This is a quote from James Finley in his Introduction to the book, Merton Place of Nowhere.
"We can only hope to create that empty space, that context for insight in which the unexpected everything can rise mysteriously and effortlessly out of the nothingness in which we wait for God. Reading in this way brings us to the heart of what is traditionally known as spiritual reading. Spiritual reading has the potential of becoming itself a prayer, a kind of event in which a true transformation of consciousness takes place. At times like these the reading takes on a sacramental force that transforms the silence of a room, the wind, a flower, the ticking of a clock into sudden subtle, and unexpected manifestations of God, silently calling from the midst of things to "be still and know that I am God." In the readers simple humble desire for God. the words are empowered to reveal a fleeting glimpse of life's most secret meaning. One's own innermost, unspoken insights and desires are suddenly encountered on the printed page. The response is the deepening of those desires and a renewed courage to set out for still deeper waters."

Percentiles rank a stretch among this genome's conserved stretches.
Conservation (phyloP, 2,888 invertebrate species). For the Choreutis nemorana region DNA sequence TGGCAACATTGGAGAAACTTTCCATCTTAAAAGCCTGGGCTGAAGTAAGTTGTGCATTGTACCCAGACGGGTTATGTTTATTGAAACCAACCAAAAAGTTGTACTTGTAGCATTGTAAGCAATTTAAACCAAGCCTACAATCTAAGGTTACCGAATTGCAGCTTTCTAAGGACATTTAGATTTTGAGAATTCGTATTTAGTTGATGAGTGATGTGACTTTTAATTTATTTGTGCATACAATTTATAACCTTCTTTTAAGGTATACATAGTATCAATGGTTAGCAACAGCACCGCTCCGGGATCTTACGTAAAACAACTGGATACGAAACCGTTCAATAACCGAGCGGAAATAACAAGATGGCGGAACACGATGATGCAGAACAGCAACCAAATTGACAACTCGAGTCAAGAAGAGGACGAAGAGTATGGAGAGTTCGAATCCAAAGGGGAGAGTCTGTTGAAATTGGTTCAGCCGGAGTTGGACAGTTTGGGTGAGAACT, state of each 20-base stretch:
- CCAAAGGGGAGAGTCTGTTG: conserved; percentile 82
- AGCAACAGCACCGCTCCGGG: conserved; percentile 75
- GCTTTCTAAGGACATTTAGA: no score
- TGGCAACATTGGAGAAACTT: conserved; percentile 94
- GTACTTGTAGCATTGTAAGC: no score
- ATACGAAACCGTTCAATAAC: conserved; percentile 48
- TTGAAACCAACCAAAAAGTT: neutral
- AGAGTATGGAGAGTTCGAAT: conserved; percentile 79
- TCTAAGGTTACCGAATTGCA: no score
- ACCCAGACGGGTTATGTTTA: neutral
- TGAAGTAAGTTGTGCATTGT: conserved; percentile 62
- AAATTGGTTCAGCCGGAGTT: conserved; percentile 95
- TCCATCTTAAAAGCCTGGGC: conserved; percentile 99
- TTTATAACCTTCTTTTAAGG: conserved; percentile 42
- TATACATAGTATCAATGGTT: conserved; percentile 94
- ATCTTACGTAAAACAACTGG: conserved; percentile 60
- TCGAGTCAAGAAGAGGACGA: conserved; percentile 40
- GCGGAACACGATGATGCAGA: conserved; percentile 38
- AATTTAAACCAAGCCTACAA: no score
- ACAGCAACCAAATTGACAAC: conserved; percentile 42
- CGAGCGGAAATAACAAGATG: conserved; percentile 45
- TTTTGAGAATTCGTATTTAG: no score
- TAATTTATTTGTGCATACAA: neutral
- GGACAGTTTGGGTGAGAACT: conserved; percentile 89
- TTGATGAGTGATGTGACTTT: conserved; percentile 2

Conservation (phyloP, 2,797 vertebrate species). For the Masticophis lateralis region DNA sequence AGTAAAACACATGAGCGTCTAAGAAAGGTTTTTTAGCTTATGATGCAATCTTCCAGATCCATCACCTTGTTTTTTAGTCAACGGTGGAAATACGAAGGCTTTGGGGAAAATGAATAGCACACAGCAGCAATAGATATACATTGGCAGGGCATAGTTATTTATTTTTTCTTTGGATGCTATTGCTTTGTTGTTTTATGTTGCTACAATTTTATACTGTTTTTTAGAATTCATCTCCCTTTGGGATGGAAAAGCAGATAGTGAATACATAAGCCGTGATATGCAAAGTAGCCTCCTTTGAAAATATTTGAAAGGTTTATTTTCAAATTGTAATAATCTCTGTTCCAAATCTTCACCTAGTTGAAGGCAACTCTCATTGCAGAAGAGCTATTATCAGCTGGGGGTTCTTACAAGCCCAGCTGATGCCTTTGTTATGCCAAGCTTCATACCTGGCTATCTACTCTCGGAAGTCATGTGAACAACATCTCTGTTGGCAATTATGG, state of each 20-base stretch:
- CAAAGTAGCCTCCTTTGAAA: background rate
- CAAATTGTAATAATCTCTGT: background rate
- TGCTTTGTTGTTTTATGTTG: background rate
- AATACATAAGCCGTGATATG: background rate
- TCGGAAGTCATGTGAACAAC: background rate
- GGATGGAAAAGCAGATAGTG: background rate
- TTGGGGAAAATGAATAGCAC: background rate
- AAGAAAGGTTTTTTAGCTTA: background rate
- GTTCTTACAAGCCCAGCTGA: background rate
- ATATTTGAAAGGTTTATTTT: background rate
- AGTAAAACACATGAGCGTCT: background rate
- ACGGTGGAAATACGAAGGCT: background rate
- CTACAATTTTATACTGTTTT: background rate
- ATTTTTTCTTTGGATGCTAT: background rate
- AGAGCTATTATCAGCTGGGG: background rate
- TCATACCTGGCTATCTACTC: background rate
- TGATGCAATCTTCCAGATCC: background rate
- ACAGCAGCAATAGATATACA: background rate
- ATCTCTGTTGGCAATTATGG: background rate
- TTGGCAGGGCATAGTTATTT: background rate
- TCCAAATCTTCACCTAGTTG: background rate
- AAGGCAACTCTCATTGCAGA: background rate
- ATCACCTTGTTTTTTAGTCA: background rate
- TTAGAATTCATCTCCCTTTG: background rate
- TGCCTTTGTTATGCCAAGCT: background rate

Our present Book/Bible Study definitely has that "sacramental force." God's word is sacred, a sacramental in that when we are reading, discussing or praying his word, Jesus becomes truly present to us. For 2 hours of our meeting he is sacramentally present in our Lectio, Bible Study and evening prayer. This is transforming our community and unifying us in his joy!
|Posted by Gery on November 8, 2018 at 2:05 PM||comments (0)|